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Long-term record of tritium in precipitation – can we deduce influence of solar activity cycles on tritium production?

Krajcar Bronić, Ines; Borković, Damir (2021) Long-term record of tritium in precipitation – can we deduce influence of solar activity cycles on tritium production?. In: Jakšić, Aleksandar; Karamarković, Jugoslav, (eds.) INTERNATIONAL CONFERENCE ON RADIATION APPLICATIONS (RAP 2021). Niš, Srbija, Sievert Association, Niš, Serbia, p. 13 .

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Tritium (3H) is a natural cosmogenic isotope of hydrogen with the half-life of 12.32 years. It is formed in the upper atmosphere through reactions of thermal neutrons with 14N and oxidizes to tritiated water, H3HO, and thus as a part of water molecule enters the natural water cycle. Tritium is also an anthropogenically produced isotope, either “bomb-produced” or of technogenic source. Massive injections of 3H from weapons tests in the 1950s and 1960s, mostly in the Northern Hemisphere, caused an almost 100-fold increase in the tritium activity concentration in precipitation, known as the bomb peak that had its maximum during 1963. After the cessation of atmospheric nuclear weapons tests, a gradual decrease in 3H activity concentration in precipitation was observed worldwide approaching presently the natural pre-bomb level. The value of tritium for studying hydrologic processes was quickly recognized, and for the past five decades tritium has been widely used to obtain time scales for physical mixing processes in oceanographic and hydrologic systems, i.e., for dating of modern waters. However, the scientific value of tritium in precipitation for hydrological applications is no more as high as in the second half of the 20th century. Monitoring of tritium activity concentration, A, in monthly precipitation at a station in Zagreb (Croatia) has been performed since 1976. Long-term record exhibited a pattern typical of continental stations of the Northern Hemisphere. Seasonal variations were superposed on the basic decreasing trend of mean annual values until approximately 1996. The decrease in mean annual tritium activity concentration values continued after 1996, but to a much lesser extent. Data recorded between 1996 and 2019 resulted in a mean value of 8.5 ± 1.2 TU (1 TU represents one tritium atom per 1018 atoms of hydrogen, equivalent to 0.118 Bq l-1). Seasonal variations remained observable, with winter activities close to the natural pre-bomb 3H activity concentrations (<5 TU) and summer values up to 21 TU. The relation between the solar activity and production of some cosmogenic isotopes has already been proven. However, bomb-produced tritium in precipitation until about 1995 prevented studies on whether the natural production of tritium was influenced by variations in solar activities. The modulation of cosmogenic tritium production by an 11-year solar cycle has been recently shown in precipitation at several stations worldwide [Palcu et al., Sci. Rep. 2018, 8, 12813]: local maxima in the tritium activity concentration in precipitation were observed simultaneously with maxima in neutron flux (minima in sunspot numbers). Our long-term data will be evaluated by applying frequency analysis cross correlation analysis. The preliminary analysis has shown local maxima in mean annual values and larger variability in 1996, 2007, and 2018, when also neutron flux maxima where observed.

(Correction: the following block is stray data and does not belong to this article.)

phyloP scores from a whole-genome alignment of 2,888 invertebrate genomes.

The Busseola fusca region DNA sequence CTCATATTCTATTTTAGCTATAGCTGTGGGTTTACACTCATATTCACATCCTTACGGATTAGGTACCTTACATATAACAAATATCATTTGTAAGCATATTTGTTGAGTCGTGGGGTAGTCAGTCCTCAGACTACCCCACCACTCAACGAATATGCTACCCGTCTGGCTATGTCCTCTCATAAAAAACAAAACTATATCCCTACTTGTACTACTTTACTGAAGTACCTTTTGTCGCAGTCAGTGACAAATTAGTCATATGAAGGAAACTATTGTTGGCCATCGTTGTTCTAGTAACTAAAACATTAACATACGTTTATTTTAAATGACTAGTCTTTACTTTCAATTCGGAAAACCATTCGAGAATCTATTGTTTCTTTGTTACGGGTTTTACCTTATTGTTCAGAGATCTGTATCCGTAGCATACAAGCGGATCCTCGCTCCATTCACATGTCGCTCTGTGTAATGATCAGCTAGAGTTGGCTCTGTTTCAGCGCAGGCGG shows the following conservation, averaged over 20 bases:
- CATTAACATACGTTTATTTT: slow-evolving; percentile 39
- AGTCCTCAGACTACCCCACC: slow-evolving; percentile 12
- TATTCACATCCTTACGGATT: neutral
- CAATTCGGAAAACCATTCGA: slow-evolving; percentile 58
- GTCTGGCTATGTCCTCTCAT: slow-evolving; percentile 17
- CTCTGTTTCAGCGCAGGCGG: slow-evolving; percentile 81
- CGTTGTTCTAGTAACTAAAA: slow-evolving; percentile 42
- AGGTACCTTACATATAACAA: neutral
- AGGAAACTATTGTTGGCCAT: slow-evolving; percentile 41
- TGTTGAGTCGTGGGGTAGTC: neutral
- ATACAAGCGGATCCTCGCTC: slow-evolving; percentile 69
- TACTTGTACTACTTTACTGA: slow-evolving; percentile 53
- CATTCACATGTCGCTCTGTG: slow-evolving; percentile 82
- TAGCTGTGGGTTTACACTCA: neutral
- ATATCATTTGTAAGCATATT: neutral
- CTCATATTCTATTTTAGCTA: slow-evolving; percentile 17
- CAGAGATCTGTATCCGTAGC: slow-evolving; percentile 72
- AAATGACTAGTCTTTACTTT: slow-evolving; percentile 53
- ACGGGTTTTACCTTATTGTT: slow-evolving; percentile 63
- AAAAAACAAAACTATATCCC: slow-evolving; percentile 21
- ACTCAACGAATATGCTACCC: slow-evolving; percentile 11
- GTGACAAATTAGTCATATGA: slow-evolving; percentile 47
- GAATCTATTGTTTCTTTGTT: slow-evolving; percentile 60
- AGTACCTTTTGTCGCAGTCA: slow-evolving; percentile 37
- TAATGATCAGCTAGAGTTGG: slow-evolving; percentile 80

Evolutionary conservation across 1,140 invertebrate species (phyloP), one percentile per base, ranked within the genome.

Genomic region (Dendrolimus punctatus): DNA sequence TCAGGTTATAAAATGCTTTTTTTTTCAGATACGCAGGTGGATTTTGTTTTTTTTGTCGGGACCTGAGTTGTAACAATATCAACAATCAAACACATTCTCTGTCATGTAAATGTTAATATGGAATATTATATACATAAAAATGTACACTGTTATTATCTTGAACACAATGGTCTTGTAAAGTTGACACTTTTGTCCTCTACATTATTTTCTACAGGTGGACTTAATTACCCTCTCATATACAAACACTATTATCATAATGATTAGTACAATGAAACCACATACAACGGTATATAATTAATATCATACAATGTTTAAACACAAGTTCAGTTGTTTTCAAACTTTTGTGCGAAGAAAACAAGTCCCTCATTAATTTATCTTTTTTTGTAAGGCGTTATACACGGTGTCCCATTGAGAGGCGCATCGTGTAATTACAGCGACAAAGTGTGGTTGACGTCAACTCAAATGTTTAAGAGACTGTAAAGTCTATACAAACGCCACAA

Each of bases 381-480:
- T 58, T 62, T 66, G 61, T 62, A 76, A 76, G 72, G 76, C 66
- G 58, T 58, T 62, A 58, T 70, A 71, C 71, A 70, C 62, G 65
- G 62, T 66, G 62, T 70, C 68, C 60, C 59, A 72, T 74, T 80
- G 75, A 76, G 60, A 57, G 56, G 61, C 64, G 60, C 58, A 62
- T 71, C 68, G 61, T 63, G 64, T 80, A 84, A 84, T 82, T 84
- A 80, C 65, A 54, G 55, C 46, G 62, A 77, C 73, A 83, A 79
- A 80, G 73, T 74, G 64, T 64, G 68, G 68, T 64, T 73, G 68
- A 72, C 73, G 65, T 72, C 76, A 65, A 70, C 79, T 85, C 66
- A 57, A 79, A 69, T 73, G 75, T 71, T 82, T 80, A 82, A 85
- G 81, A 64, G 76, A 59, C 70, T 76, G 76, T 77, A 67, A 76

Item Type: Conference or workshop item published in conference proceedings (UNSPECIFIED)
Uncontrolled Keywords: Tritium activity concentration ; Precipitation ; Zagreb ; Cosmogenic tritium ; The solar cycle
Subjects: NATURAL SCIENCES > Physics
NATURAL SCIENCES > Interdisciplinary Natural Sciences
NATURAL SCIENCES > Interdisciplinary Natural Sciences > Environmental Science
Divisions: Division of Experimental Physics
Depositing User: Ines Krajcar Bronić
Date Deposited: 10 Nov 2021 15:34

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